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VOGEL LIBRARY

Neuroscience Courses & Research: Primary and
Secondary Sources

Which Should You Use?

It is important to understand the difference between primary and secondary sources because  professors expect students to use both appropriately in course assignments. Be sure to read assignments carefully to determine which is most appropriate. When in doubt consult a librarian or the professor.

Generating Key Words

It will be important to brainstorm possible keywords in order to "research" effectively

  1. What words describe the main concepts you want to investigate? 
  2. What background needs to be filled in to understand the context for viewpoints?
  3. Are there synonyms for the search words you have selected?   
  4. How much can you find out about the author or organization presenting the info?

Freshwater Food Webs
microcosms and food webs
nitrate
phosphate
limiting nutrients

Etc.

What is a Primary Source?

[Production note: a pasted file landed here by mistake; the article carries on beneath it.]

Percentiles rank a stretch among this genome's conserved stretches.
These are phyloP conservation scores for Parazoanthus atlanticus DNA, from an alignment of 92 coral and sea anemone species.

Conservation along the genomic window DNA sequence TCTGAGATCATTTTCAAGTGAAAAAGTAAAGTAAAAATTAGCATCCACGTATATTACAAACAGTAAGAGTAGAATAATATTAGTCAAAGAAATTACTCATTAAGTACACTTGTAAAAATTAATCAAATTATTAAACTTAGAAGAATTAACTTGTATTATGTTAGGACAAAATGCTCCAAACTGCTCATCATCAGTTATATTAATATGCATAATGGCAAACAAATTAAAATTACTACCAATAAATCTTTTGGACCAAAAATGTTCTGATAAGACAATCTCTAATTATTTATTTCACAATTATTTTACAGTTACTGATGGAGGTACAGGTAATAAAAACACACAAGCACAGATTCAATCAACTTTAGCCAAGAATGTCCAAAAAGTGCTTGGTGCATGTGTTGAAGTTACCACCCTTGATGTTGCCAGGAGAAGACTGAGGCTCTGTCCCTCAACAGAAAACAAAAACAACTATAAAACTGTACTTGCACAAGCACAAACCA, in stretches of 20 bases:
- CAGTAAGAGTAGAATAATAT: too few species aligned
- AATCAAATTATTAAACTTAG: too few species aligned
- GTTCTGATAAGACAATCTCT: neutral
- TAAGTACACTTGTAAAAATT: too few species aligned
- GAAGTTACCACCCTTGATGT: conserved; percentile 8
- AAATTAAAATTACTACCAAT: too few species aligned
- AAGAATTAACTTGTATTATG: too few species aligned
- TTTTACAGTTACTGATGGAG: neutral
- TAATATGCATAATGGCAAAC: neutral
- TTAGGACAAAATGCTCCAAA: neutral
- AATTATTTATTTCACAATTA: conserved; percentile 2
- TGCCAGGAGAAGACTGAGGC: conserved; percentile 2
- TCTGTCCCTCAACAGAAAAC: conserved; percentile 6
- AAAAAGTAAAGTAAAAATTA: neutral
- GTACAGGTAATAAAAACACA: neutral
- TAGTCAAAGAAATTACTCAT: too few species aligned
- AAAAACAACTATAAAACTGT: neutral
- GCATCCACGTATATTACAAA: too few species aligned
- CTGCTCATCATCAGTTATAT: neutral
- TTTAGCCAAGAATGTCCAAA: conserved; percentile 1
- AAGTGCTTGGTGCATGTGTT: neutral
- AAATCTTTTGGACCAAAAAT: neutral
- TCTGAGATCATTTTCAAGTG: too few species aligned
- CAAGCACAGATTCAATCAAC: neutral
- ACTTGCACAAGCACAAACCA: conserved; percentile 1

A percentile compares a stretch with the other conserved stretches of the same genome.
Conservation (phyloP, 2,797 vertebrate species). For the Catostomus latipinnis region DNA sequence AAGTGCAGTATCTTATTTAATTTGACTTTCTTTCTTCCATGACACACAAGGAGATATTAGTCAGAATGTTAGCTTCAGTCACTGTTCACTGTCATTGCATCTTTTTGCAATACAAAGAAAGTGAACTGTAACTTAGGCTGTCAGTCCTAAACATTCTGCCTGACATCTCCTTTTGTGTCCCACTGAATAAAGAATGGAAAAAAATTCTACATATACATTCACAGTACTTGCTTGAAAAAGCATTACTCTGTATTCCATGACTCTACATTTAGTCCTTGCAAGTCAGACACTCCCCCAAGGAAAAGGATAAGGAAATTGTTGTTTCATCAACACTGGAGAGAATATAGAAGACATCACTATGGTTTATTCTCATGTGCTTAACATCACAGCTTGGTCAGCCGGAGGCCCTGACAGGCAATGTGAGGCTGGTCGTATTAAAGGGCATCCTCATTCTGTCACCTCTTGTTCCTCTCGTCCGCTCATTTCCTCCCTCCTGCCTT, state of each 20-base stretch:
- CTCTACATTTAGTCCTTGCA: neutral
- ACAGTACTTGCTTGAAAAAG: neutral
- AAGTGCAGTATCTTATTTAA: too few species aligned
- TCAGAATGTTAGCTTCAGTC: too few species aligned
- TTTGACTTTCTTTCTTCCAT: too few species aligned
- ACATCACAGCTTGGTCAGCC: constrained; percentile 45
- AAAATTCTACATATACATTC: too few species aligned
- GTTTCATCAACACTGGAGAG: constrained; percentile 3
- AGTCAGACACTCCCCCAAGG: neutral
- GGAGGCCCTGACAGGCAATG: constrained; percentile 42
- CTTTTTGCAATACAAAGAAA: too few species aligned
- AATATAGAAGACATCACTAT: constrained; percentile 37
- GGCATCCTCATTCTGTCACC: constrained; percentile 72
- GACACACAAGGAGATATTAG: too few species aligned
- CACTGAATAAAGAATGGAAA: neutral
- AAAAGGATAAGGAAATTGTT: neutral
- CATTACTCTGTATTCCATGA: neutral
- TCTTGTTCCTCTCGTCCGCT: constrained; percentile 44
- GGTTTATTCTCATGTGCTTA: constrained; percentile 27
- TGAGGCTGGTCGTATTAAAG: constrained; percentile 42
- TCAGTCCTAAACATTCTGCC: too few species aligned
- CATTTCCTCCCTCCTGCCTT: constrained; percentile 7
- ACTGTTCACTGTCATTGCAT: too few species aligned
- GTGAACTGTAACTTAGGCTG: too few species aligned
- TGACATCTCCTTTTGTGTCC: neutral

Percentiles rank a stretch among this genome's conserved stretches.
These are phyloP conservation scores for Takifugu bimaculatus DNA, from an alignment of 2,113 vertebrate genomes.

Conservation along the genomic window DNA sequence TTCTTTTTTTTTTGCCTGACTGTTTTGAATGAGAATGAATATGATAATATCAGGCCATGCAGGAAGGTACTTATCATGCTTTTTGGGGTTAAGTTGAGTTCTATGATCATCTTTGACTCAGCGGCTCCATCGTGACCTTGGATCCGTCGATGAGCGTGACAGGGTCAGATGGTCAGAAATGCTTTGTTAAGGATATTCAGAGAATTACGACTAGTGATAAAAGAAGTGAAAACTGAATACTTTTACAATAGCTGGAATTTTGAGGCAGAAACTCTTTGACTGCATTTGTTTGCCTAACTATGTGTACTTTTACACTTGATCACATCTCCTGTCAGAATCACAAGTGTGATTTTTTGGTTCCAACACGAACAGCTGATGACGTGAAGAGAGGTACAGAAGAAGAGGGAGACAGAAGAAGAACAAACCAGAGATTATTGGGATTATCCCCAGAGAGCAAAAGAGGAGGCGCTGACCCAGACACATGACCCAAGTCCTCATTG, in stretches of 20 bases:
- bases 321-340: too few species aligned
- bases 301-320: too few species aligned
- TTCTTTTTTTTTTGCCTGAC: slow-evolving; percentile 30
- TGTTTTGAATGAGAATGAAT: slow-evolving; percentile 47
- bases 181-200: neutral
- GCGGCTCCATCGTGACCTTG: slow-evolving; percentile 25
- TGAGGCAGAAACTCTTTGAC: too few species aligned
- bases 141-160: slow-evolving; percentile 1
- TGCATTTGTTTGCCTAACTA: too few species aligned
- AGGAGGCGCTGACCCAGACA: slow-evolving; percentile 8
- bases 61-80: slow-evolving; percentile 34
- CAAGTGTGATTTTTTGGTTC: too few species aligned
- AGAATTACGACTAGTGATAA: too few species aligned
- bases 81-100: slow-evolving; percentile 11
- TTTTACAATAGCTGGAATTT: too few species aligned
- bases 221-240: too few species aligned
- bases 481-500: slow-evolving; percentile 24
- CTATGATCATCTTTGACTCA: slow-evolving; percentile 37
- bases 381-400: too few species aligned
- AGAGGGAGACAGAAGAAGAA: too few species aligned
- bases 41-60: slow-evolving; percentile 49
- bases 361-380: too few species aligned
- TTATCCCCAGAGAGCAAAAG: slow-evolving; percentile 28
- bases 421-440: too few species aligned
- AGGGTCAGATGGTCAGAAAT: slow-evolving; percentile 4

A primary source in the biology field typically refers to a journal article. The author(s) conduct an original research experiment and publish the results or findings in scholarly journals. High-quality articles go through a peer-review process before being published. When your professor asks you to use primary sources it means he or she expects students to search for and analyze original scientific research. 

 

What is a Secondary Source?

A secondary source means the author(s) are writing about others’ research. Thus the research is secondary because it is a second-hand translation of original research. Secondary sources include encyclopedias, dictionaries, textbooks and review articles where the author analyzes and critiques others’ original research articles. Secondary sources can be high-quality scholarly publications that provide background information on a topic. They are an excellent starting point when learning about a new topic.

Examples of Print & Electronic Secondary Sources Available in the Vogel Library Collection